The ongoing legal struggle between Celsius users and the bankrupt DeFi lender has pivoted toward centralization and custodial issues as Celsius legal representatives state that deposited funds functionally belong to the platform, not the user.
Over 1.7 million Celsius users from around the world relinquished ownership over cryptocurrency assets deposited Celsius Earn and Borrow accounts, according to Celsius legal team statements.
Initial hearings centered on the bankruptcy of Celsius, one of the largest DeFi lending and borrowing platforms, saw Kirkland Law legal representatives of Celsius highlight specific sections of the platform’s Terms of Service on Monday, noting that users transferred the title of assets when initially depositing them.
Celsius, according to ToS, is free to “use, sell, pledge, and rehypothecate” coins deposited to the Celsius platform. Legal controversy over whether users retain ownership over assets held by the platform, however, centers on whether the assets currently central to the $4.7 billion debate belong to users or Celsius itself.
Celsius Moves Assets Prior to Bankruptcy Filing
The Celsius custody program, first launched in April 2022 and open to non-accredited US-based investors, was subject to scrutiny from US-based regulatory bodies with both Texas and New Jersey regulators taking action to prevent the platform from offering cryptocurrency-related investment products.
Further developments saw Celsius freeze user withdrawals for users on June 13 and subsequently halt margin calls, rewards, liquidations, and the issuance of new loans. Market responses to Celsius’s custodial issues resulted in an immediate and significant drop in value of the CEL token as Celius was identified as moving $320 million worth of assets to the FTX exchange.
Chapter 11 bankruptcy documentation filed by Celsius and signed off by CEO Alex Mashinsky in early July indicates that Celsius currently holds $4.3 billion in assets against $5.5 billion in liabilities with a $1.2 billiokn deficit, with the greater part of liabilities consisting of user deposits.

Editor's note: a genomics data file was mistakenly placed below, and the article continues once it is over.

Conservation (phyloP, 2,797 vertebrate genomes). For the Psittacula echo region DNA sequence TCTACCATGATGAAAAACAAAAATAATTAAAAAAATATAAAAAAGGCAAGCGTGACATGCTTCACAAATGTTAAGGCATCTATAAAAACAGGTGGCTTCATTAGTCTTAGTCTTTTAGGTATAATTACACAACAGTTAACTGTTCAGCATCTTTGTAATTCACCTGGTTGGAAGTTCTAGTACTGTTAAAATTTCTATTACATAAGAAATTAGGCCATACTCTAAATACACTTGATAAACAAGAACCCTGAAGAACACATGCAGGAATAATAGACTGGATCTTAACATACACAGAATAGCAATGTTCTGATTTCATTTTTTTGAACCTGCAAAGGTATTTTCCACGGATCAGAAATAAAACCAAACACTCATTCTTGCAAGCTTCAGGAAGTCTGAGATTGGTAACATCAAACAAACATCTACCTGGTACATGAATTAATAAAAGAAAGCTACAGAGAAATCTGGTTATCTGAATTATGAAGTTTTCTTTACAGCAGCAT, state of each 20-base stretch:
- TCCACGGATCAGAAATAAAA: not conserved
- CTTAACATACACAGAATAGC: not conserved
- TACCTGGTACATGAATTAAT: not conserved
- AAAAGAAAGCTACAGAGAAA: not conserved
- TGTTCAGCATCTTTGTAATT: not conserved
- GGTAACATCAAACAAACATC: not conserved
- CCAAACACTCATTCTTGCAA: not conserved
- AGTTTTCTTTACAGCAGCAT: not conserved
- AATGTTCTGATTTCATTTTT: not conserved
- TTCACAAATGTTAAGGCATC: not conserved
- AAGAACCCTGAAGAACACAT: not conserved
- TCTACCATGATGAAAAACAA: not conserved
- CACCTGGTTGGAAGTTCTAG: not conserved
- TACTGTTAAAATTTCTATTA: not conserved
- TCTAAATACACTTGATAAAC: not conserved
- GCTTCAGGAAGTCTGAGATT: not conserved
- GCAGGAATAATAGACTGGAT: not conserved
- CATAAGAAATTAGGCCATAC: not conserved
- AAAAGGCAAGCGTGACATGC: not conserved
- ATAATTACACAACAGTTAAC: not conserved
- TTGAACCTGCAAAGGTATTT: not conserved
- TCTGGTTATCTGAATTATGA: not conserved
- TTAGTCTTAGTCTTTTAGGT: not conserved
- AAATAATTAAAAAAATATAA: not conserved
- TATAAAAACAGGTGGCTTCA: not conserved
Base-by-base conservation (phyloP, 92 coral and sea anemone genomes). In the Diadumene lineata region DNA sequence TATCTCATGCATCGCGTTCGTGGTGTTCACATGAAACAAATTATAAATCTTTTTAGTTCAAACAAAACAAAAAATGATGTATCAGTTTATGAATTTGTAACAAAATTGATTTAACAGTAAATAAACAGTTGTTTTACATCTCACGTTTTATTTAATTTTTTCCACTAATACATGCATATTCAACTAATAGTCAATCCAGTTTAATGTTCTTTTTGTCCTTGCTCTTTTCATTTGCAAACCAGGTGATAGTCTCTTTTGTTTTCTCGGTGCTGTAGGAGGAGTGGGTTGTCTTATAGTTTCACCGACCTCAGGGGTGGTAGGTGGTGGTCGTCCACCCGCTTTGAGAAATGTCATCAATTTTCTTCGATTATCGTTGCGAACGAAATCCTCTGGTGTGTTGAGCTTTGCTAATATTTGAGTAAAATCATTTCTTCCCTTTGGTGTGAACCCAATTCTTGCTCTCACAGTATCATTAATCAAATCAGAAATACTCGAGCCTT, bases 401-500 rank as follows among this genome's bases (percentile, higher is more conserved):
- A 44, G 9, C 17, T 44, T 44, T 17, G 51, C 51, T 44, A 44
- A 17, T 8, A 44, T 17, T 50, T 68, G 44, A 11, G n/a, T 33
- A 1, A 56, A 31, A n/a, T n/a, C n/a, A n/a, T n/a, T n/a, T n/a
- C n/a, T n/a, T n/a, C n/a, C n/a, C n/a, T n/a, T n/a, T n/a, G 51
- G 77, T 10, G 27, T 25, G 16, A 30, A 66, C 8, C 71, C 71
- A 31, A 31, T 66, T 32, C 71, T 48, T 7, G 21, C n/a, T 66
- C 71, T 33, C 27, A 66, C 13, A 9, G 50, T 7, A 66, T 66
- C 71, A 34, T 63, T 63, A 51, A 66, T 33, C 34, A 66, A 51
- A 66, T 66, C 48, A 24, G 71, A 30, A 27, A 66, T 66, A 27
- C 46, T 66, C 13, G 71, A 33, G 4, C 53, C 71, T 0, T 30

Additional details outlined within chapter 11 documentation reveal that Celsius is currently taking under consideration the possibility of trading through bankruptcy proceedings via the Celsius Bitcoin Mining operation in order to generate “sufficient assets” to repay outstanding loans and gain additional revenue, potentially generating up to 15,000 Bitcoin throughout 2022-2023.
Celsius Users May Not Regain Control of Assets In Near Future
Despite projections of ongoing Bitcoin mining income, cryptocurrency community responses regarding the Celsius bankruptcy case are far from positive. CEL token prices have fallen significantly since January, dropping from $4.38 to a current price at time of publishing at $0.91.
Updated FAQ published via the Celsius blog on July 14 states that the platform has initiated a ”financial restructuring process” that “ maximizes value for all stakeholders” through voluntary petitions for reorganization under Chapter 11 of the US Bankruptcy Code. Celsius users, however, are still unable to withdraw assets, with Celius stating that account activity will be paused until further notice.